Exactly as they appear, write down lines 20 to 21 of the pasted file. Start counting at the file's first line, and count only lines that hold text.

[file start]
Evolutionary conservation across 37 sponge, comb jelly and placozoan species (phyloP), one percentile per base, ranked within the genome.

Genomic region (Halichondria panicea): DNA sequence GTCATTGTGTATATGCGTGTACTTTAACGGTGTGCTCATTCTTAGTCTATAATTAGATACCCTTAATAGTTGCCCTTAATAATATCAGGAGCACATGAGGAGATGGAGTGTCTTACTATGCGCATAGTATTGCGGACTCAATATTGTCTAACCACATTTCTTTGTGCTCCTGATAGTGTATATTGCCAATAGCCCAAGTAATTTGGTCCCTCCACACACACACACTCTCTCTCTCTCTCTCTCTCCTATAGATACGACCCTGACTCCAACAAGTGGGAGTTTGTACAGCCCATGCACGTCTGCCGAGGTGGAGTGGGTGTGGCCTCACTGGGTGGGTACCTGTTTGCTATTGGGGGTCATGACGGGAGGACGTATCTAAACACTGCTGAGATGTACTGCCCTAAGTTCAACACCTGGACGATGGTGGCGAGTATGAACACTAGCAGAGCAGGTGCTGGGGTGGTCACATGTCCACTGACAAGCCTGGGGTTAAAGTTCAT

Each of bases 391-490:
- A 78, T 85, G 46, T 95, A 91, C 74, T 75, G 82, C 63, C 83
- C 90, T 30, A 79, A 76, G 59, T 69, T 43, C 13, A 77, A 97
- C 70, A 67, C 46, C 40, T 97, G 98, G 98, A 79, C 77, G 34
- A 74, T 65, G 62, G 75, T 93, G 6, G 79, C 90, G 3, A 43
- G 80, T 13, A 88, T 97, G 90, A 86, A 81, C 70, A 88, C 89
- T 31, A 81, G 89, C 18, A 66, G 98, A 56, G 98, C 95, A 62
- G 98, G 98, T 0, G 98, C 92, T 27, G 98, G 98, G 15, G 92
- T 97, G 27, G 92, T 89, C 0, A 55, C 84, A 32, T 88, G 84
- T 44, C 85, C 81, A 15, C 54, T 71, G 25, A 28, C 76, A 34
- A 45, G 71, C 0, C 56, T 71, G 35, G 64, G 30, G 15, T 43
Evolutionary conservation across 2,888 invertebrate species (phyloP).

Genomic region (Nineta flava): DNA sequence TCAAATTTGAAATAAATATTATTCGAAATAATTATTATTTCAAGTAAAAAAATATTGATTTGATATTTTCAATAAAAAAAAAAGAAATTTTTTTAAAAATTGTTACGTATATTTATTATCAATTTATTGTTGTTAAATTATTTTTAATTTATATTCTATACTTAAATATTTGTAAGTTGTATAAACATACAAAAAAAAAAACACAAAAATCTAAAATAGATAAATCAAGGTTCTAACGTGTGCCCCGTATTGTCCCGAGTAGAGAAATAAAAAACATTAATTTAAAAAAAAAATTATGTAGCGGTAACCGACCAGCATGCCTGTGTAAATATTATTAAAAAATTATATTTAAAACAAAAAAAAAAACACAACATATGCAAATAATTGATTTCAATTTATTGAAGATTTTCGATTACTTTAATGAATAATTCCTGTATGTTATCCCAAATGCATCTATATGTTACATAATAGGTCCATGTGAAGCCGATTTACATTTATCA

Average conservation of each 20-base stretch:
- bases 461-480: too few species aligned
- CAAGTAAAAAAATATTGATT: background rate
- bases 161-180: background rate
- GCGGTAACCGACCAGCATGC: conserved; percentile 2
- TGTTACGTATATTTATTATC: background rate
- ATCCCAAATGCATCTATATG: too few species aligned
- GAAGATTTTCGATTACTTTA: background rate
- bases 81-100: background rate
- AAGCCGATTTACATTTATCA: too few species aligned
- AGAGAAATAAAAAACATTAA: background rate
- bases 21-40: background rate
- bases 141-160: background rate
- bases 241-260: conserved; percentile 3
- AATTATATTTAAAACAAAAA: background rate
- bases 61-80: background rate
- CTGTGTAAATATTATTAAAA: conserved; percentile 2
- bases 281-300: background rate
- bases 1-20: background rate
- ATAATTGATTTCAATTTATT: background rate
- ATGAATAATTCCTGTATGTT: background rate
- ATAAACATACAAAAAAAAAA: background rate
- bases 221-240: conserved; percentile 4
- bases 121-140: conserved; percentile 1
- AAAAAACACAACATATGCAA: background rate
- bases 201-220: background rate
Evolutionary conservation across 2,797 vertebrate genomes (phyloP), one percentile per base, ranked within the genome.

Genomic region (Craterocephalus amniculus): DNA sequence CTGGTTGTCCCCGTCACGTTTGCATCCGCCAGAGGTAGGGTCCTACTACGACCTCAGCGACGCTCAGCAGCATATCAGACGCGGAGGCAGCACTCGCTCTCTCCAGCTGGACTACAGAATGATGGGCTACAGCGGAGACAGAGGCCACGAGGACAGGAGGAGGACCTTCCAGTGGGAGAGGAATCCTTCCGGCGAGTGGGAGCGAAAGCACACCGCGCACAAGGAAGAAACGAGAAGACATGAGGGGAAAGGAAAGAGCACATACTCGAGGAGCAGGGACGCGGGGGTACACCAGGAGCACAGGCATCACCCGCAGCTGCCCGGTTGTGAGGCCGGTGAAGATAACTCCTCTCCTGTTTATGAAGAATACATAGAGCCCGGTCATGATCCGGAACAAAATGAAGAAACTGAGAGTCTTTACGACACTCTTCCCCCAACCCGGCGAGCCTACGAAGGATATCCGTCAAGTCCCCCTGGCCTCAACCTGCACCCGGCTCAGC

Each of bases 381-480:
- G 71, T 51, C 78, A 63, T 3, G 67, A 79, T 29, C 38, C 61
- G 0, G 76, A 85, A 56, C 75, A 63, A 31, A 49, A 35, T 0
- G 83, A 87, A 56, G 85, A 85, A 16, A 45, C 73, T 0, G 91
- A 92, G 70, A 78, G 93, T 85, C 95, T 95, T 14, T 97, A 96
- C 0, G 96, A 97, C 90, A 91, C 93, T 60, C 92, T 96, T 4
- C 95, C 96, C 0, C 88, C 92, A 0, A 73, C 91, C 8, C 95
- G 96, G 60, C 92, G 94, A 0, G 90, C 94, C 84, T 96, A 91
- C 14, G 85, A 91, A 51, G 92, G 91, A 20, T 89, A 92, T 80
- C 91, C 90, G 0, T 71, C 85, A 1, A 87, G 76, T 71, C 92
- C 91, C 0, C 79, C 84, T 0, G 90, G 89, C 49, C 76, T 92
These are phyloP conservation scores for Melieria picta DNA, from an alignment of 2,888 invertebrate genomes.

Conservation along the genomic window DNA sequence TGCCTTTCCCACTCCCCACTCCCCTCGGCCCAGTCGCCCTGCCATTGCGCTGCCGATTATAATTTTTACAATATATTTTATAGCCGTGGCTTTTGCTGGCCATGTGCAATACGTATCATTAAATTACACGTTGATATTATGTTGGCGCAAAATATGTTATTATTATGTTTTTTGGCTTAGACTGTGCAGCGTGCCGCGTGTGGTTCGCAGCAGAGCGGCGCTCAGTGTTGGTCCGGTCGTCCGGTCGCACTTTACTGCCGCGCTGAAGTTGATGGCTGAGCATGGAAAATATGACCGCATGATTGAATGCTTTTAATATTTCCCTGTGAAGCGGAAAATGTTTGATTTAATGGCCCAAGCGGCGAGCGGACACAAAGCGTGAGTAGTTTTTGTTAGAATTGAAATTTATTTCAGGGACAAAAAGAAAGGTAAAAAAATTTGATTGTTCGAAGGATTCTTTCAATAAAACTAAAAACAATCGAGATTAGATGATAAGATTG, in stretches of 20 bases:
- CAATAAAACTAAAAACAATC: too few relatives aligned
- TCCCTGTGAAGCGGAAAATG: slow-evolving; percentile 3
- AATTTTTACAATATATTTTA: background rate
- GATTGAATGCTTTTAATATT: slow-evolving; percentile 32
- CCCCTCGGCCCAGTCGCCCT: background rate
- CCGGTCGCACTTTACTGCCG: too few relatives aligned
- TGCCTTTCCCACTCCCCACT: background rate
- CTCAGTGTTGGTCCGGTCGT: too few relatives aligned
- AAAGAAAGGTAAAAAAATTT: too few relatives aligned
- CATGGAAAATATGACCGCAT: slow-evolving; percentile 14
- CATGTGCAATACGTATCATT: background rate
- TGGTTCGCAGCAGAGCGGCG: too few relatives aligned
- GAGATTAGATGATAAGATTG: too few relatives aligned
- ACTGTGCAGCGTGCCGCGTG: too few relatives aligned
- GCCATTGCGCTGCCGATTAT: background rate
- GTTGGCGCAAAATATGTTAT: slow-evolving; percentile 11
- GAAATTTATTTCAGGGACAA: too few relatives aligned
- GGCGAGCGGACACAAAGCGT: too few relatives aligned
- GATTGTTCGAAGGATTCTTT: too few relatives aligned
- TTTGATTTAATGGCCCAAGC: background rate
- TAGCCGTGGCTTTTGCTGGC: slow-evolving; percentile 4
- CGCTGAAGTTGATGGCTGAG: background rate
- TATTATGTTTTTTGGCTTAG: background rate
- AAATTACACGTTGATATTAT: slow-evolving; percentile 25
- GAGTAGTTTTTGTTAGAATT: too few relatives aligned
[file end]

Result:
- GCGGTAACCGACCAGCATGC: conserved; percentile 2
- TGTTACGTATATTTATTATC: background rate